Playing With the Face: Playful Facial “Chattering” and Signal Modulation in a Monkey Species (Theropithecus gelada)

Darwin (1872), in The expression of emotions in man and animals, underlined that human facial expressions represent a shared heritage of our species with nonhuman primates. Play is a fertile field to examine the role of facial expressions that we share with our common ancestors because the primate play face is homologous to human laughter. Here, we focus on the use of two playful expression variants (PF: play face, mouth opened with only the lower teeth exposed; FPF: full play face, lower/upper teeth and gums exposed via the actively retraction of the upper lip) in Theropithecus gelada. During ontogeny PF was replaced by FPF; in older subjects PF was virtually absent. The ontogenetic transition appears to reflect the phylogenetic sequence of the two playful displays with FPF considered a derived form of PF. This age-trend bias of facial displays is probably due to their different roles in communication. The correspondence between facial signals emitted and elicited is a valuable criterion to evaluate playmates’ attentional state. Adults were more sensitive than immatures in responding to the play faces of others. Probably, previous playful experience, social competence, and neural circuit maturation are at the basis of adult sensitiveness. Similar to humans, where unconscious laughing is deserved for close friends and/or relatives, FPF was extremely frequent during gelada mother-offspring play. Probably, under some intimate circumstances, facial displays should be primarily linked to the spontaneous expression of emotional states of the sender more than to the strategic transfer of actual information to the receiver. © 2011 American Psychological Association.

Darwin (1872), in The expression of emotions in man and animals, underlined that human facial expressions represent a shared heritage of our species with nonhuman primates. Play is a fertile field to examine the role of facial expressions that we share with our common ancestors because the primate play face is homologous to human laughter. Here, we focus on the use of two playful expression variants (PF: play face, mouth opened with only the lower teeth exposed; FPF: full play face, lower/upper teeth and gums exposed via the actively retraction of the upper lip) in Theropithecus gelada. During ontogeny PF was replaced by FPF; in older subjects PF was virtually absent. The ontogenetic transition appears to reflect the phylogenetic sequence of the two playful displays with FPF considered a derived form of PF. This age-trend bias of facial displays is probably due to their different roles in communication. The correspondence between facial signals emitted and elicited is a valuable criterion to evaluate playmates’ attentional state. Adults were more sensitive than immatures in responding to the play faces of others. Probably, previous playful experience, social competence, and neural circuit maturation are at the basis of adult sensitiveness. Similar to humans, where unconscious laughing is deserved for close friends and/or relatives, FPF was extremely frequent during gelada mother-offspring play. Probably, under some intimate circumstances, facial displays should be primarily linked to the spontaneous expression of emotional states of the sender more than to the strategic transfer of actual information to the receiver. © 2011 American Psychological Association.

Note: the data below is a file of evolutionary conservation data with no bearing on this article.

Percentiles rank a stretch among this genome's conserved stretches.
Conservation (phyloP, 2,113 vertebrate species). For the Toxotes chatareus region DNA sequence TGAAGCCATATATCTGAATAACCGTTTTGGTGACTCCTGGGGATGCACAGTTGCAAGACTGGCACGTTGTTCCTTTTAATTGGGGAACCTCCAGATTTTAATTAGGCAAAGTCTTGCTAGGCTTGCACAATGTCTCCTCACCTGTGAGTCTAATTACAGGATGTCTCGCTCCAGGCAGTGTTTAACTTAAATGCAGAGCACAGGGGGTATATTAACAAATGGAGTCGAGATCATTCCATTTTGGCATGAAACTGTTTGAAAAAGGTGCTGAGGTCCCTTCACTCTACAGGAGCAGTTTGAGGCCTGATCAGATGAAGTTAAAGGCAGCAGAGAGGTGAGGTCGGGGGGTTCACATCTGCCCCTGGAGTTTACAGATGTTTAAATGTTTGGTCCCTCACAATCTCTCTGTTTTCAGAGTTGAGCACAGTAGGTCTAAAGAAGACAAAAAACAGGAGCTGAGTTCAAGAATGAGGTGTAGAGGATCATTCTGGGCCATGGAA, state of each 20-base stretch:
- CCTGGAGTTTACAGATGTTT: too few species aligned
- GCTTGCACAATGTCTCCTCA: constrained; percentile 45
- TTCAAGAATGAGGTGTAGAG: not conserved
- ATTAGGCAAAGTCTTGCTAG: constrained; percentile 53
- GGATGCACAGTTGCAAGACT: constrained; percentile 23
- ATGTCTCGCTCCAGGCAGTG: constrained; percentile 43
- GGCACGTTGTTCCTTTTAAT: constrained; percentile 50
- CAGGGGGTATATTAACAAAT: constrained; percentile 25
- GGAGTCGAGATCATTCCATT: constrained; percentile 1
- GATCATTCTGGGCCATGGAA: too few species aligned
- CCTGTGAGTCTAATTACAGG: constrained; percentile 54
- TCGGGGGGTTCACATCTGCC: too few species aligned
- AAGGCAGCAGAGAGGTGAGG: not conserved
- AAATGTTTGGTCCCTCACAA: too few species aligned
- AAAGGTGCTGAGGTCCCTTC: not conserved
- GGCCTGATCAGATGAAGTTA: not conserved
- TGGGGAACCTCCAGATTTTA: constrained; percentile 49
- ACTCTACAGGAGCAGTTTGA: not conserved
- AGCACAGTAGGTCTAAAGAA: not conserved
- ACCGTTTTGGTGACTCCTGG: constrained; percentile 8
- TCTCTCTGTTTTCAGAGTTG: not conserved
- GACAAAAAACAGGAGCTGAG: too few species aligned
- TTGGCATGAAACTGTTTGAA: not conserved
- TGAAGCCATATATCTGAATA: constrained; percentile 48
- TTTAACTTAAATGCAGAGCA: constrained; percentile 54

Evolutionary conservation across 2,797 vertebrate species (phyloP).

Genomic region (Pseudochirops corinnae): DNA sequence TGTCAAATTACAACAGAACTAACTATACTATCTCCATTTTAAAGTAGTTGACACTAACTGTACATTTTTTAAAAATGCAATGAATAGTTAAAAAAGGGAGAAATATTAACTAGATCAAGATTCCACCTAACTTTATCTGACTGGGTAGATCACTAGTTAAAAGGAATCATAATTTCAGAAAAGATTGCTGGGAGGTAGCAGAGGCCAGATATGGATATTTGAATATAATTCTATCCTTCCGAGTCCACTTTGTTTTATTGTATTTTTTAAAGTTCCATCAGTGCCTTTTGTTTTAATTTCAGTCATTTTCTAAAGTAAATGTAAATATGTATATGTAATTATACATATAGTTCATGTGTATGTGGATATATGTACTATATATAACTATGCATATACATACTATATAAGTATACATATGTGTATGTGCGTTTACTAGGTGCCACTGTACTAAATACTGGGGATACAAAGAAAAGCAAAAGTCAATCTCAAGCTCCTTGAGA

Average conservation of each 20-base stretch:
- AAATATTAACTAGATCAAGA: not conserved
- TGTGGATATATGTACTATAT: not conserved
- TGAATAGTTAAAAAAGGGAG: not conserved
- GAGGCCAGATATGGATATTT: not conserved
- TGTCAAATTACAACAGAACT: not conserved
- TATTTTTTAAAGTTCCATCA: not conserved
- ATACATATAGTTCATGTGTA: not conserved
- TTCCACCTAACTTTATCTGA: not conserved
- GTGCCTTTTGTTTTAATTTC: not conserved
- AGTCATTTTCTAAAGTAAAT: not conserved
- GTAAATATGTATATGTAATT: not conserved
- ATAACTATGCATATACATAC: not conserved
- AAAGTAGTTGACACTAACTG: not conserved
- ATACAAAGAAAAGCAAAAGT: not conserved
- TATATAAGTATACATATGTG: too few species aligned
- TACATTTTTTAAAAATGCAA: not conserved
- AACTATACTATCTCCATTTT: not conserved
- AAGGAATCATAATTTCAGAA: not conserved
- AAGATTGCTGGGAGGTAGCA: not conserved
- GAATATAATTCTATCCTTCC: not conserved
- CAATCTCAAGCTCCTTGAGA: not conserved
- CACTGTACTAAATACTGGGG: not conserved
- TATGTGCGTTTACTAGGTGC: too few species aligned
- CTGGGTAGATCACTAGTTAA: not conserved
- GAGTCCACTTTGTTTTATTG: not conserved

Search